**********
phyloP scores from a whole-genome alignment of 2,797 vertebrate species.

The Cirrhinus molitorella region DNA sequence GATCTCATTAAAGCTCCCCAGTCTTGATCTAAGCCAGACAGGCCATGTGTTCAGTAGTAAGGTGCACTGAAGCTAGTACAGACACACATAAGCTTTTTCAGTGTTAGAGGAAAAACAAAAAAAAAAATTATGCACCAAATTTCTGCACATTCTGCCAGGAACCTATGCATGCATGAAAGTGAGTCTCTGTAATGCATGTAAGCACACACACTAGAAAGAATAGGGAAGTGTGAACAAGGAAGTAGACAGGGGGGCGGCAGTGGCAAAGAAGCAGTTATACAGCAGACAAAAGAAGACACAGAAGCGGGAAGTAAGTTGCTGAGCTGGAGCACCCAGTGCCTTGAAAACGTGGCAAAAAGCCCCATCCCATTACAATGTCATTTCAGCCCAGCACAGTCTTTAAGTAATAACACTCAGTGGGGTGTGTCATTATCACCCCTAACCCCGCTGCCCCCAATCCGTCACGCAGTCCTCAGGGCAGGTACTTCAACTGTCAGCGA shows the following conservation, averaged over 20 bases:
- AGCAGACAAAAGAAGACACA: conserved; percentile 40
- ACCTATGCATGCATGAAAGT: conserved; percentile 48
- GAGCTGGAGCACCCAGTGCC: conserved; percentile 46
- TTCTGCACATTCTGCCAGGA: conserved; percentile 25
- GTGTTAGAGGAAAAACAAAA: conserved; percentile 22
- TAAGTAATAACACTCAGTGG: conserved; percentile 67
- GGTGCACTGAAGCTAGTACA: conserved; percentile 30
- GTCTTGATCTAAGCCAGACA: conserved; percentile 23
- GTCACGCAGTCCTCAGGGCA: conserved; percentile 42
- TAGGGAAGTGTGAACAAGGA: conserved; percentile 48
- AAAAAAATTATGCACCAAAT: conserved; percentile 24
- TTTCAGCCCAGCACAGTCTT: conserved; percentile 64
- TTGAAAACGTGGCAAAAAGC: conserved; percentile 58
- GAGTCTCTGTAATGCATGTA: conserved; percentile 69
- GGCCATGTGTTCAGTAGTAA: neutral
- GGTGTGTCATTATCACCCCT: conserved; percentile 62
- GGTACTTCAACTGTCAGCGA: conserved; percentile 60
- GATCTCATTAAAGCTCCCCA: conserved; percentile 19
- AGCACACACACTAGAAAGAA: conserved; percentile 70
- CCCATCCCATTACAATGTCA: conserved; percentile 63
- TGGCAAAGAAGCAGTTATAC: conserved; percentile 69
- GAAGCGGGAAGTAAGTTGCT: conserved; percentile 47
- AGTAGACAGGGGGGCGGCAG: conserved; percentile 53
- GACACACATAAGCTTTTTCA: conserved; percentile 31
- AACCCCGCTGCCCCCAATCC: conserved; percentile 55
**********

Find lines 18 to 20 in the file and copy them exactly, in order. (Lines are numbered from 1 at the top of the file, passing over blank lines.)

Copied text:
- GGTGTGTCATTATCACCCCT: conserved; percentile 62
- GGTACTTCAACTGTCAGCGA: conserved; percentile 60
- GATCTCATTAAAGCTCCCCA: conserved; percentile 19